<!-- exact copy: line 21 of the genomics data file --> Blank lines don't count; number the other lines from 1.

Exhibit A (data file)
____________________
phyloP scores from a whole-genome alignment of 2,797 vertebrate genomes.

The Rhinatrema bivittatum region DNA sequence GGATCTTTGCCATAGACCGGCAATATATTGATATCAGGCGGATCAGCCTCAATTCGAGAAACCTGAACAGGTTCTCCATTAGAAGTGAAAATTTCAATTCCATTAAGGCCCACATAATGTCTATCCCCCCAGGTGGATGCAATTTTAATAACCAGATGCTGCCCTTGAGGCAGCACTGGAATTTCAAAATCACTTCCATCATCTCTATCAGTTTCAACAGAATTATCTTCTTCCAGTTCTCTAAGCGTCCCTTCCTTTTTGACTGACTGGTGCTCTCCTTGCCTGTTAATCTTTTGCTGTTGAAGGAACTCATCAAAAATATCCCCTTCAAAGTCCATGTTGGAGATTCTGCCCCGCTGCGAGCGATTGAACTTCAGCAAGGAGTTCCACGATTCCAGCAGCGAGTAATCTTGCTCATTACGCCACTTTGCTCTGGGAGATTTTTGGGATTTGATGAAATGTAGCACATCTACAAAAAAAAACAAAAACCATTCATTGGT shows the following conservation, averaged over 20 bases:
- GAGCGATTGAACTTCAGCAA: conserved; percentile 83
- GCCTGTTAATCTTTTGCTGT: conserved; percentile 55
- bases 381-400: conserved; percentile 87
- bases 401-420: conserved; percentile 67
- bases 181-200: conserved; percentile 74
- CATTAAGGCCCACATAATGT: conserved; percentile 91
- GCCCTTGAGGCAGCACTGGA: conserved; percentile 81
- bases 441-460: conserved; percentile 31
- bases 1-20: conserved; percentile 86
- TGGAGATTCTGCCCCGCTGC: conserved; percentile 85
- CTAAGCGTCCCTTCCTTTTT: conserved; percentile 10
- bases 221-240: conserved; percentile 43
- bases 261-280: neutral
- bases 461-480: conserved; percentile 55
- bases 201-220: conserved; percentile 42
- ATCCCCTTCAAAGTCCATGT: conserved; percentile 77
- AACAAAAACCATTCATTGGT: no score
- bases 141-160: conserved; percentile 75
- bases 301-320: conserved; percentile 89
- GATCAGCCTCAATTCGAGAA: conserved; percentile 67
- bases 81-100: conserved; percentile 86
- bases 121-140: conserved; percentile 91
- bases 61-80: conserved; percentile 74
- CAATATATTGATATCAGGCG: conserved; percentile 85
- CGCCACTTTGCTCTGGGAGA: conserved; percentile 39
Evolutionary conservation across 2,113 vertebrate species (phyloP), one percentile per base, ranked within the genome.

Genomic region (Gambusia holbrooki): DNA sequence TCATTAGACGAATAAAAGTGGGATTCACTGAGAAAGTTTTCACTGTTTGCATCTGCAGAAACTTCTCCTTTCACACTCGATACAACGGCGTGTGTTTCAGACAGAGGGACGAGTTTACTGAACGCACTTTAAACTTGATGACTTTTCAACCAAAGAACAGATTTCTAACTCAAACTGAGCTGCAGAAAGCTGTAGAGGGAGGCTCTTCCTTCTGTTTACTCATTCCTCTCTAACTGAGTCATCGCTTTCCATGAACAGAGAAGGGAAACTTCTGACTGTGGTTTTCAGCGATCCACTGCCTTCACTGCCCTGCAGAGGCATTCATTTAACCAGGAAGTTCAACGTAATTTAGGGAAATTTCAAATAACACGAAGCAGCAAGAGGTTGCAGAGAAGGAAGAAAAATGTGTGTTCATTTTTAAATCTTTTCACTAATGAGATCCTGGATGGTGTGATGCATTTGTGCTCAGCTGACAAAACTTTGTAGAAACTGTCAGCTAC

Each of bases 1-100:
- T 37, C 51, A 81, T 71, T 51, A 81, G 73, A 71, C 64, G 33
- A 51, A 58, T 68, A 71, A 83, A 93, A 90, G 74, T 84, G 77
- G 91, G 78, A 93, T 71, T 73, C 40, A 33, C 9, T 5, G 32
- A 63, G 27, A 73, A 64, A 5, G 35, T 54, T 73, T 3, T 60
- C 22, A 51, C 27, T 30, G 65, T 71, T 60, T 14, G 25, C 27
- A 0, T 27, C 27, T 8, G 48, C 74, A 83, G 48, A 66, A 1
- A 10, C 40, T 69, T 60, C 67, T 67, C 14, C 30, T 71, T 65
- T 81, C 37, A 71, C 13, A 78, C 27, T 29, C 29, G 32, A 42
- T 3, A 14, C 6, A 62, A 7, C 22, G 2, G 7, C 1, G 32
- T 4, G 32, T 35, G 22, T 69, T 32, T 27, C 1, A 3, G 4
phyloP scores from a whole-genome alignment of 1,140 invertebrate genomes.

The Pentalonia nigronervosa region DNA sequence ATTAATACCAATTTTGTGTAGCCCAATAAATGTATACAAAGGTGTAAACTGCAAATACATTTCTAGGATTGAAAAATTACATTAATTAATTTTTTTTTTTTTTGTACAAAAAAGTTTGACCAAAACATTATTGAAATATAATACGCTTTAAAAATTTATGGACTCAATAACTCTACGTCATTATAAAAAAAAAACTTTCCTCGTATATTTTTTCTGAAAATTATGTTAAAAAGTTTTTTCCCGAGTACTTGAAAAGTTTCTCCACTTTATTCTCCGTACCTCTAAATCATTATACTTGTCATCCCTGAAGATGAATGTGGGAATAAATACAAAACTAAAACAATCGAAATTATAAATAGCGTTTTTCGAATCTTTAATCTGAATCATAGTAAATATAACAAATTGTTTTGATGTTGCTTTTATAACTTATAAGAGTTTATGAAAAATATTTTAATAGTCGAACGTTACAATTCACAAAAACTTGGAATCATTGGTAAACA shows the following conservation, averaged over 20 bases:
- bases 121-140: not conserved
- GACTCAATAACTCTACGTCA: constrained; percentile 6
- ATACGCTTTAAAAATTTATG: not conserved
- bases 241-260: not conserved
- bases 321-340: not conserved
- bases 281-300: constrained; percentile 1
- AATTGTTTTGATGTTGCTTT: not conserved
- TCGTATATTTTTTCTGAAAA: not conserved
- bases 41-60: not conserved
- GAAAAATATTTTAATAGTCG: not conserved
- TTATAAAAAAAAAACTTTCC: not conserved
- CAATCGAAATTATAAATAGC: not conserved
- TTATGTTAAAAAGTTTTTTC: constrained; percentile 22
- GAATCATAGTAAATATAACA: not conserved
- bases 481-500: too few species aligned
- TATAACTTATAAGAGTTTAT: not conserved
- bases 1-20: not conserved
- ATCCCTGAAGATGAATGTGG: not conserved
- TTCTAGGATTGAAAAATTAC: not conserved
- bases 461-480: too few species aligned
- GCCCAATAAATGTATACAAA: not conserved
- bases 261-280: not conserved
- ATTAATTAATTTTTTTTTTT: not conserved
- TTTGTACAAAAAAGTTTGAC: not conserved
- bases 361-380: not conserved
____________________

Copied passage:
- bases 301-320: conserved; percentile 89